However, there was broad investor nervousness on May 26 when the Financial Times published an interview with billionaire oligarch Ihor Kolomoisky during which he urged Kyiv to default on its foreign debt, just as Argentina or Greece have.
Ukraine currently has a $3.9 billion stand-by agreement with the Washington-based lender and must repay more than $5 billion in foreign debt this year. After the IMF meeting, Mr. Danyliuk told journalists that Ukraine will seek a longer-term deal with the IMF.
Citigroup analysts on May 29 said they expect Kyiv to seal a $6 billion loan for three years and that “Ukraine should meet its foreign currency debt repayments even as it may have to draw down its foreign reserves” with “modest” pressure on the national currency, the hryvnia.
However, the IMF has indicated that it will only continue negotiations after this summer’s parliamentary election.
“We don’t see obstacles to cooperation,” IMF team leader Ron von Rooden said in a statement. “After the parliamentary elections, after the [new] government is formed, we are ready to come to Kyiv immediately and continue negotiations on the way to provide our support.”
Mr. Kolomoisky told the Financial Times that there are over 500 lawsuits around the world regarding PrivatBank, once the country’s biggest private lender that he co-owned with longtime business partner Hennadiy Boholyubov.
Ukraine nationalized the bank in 2016 after at least $5.5 billion was found missing on its balance sheets. Mr. Kolomoisky subsequently went into self-imposed exile to Switzerland and Israel, but returned after Mr. Zelensky won the presidency in May.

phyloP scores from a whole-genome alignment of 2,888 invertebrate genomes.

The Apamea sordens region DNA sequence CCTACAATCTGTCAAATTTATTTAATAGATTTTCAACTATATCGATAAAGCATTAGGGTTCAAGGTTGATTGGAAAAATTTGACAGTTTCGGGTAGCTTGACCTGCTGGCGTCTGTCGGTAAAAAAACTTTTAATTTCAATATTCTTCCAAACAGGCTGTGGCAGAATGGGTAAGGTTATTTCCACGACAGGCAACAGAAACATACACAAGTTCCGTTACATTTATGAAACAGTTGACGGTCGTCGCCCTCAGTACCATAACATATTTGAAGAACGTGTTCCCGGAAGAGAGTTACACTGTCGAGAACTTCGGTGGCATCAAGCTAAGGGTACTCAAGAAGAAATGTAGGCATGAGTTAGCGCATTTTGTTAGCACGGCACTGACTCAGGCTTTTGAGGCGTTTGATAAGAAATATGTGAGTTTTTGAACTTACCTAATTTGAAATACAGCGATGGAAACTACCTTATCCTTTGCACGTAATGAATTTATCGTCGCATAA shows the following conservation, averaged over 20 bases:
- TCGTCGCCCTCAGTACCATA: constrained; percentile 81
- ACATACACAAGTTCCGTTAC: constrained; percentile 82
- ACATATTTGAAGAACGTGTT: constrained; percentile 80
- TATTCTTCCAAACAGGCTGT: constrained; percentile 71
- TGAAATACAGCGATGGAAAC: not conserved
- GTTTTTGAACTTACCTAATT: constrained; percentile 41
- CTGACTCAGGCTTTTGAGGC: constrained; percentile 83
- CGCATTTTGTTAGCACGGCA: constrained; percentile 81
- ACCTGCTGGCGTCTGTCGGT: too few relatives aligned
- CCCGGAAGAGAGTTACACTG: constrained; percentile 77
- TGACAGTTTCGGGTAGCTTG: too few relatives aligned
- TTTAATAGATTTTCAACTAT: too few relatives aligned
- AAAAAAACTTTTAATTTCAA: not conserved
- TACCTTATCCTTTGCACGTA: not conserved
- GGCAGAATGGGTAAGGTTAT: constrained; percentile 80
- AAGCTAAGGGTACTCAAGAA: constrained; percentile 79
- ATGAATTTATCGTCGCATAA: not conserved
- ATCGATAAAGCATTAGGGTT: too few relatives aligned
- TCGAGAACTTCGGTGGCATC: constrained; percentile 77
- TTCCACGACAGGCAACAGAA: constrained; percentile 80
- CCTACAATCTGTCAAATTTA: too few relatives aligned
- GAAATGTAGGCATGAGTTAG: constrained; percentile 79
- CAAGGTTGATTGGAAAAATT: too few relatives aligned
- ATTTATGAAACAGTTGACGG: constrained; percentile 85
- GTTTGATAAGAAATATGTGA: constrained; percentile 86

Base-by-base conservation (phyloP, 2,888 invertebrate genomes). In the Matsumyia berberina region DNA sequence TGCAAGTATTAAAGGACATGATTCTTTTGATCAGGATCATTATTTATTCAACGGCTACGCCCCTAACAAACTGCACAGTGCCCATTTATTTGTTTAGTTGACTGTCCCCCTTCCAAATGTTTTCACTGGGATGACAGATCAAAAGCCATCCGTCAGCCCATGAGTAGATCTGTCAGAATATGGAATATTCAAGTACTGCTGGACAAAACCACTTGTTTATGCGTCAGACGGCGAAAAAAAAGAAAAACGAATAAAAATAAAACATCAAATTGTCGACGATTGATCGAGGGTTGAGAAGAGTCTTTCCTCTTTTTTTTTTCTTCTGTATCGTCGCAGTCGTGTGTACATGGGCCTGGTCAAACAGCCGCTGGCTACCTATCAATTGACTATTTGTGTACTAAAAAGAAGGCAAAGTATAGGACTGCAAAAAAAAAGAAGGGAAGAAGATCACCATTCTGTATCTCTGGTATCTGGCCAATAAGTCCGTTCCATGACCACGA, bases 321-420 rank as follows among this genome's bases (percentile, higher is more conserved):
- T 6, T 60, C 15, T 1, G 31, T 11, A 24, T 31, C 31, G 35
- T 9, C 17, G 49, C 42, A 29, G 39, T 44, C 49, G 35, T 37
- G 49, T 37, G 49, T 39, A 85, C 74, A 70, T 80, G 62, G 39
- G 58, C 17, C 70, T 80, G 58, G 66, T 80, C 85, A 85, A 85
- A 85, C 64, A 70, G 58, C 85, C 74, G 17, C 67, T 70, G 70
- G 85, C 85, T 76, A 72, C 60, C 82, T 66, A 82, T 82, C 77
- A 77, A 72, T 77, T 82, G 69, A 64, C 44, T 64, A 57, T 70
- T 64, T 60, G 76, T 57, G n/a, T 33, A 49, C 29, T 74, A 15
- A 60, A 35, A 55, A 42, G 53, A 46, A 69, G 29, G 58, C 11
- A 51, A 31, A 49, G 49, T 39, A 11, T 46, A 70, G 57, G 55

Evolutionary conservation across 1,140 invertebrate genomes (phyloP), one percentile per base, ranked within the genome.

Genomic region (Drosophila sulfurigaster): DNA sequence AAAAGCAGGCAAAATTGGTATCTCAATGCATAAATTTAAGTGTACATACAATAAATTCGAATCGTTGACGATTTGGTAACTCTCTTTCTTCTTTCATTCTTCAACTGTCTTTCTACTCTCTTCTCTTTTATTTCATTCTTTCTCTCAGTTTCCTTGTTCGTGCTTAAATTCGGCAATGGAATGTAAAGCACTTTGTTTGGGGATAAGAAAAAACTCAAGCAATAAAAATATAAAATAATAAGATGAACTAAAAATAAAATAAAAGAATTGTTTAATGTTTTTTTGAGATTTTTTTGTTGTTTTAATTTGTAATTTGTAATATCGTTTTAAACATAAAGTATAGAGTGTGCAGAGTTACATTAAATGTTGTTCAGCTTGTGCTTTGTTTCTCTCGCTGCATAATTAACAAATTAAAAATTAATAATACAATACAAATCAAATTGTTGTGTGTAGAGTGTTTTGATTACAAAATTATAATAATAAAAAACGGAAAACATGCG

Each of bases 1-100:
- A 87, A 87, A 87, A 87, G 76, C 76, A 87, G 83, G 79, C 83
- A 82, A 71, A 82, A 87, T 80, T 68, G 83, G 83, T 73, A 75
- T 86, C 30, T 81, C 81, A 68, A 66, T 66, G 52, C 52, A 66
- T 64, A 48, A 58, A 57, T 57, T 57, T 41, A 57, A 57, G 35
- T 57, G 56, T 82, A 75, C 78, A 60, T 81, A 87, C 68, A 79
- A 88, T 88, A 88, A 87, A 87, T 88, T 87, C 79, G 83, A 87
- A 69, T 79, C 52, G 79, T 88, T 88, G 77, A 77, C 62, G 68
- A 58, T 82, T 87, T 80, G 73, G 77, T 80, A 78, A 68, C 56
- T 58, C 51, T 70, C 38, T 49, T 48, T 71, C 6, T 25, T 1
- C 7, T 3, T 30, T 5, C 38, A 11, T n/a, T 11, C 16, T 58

The 1+1 television network that Mr. Kolomoisky owns has broadcast Mr. Zelensky’s comedy for the past seven years. The two have insisted that they have only “contractual relations.”
“He’s [Mr. Zelensky] not my business partner and he’s not my former employee,” Mr. Kolomoisky told the Financial Times. “He runs and owns shares in a company that has a long-term contract with my company.”
The Federal Bureau of Investigation (FBI) is investigating Mr. Kolomoisky for allegedly committing “financial crimes, including money laundering into the United States,” claims a lawsuit that was filed with the chancery court of Delaware on May 21 by the now state-run PrivatBank.
The Kyiv Post and Daily Beast online news site have previously reported on the FBI investigation.
Both Messrs. Boholyubov and Kolomoisky deny the allegations of fraud.
The Delaware legal complaint alleges that the two former owners used Privatbank as their “personal piggy bank – ultimately stealing billions of dollars” and using “United States entities to launder hundreds of millions of dollars’ worth of PrivatBank’s misappropriated loan proceeds into the United States to enrich themselves and their co-conspirators.”
The lawsuit purports that fake loans were issued to shell companies that funnelled money via sham transactions and which eventually ended up in the U.S. and “used to acquire and support various” businesses and “commercial real estate in Cleveland, Ohio, Dallas, Texas, and elsewhere – all for the benefit and under the control of the UBOs (ultimate-beneficiary owners).”
Yet in Ukraine, Mr. Kolomoisky has already won cases in two lower courts to deem the nationalization of PrivatBank illegal. The National Bank of Ukraine is appealing the case. The oligarch is demanding $2 billion that he said rightfully belongs to him.
An additional $2.5 billion remains frozen worldwide since December 21, 2017, based on a ruling in the High Court of England and Wales. In mid-July, the Court of Appeal in London is expected to rule on a PrivatBank appeal that it had earlier lost in a lower court to the bank’s former owners in November 2018.
The two former bank co-owners are also engaged in arbitration in the Swedish capital of Stockholm.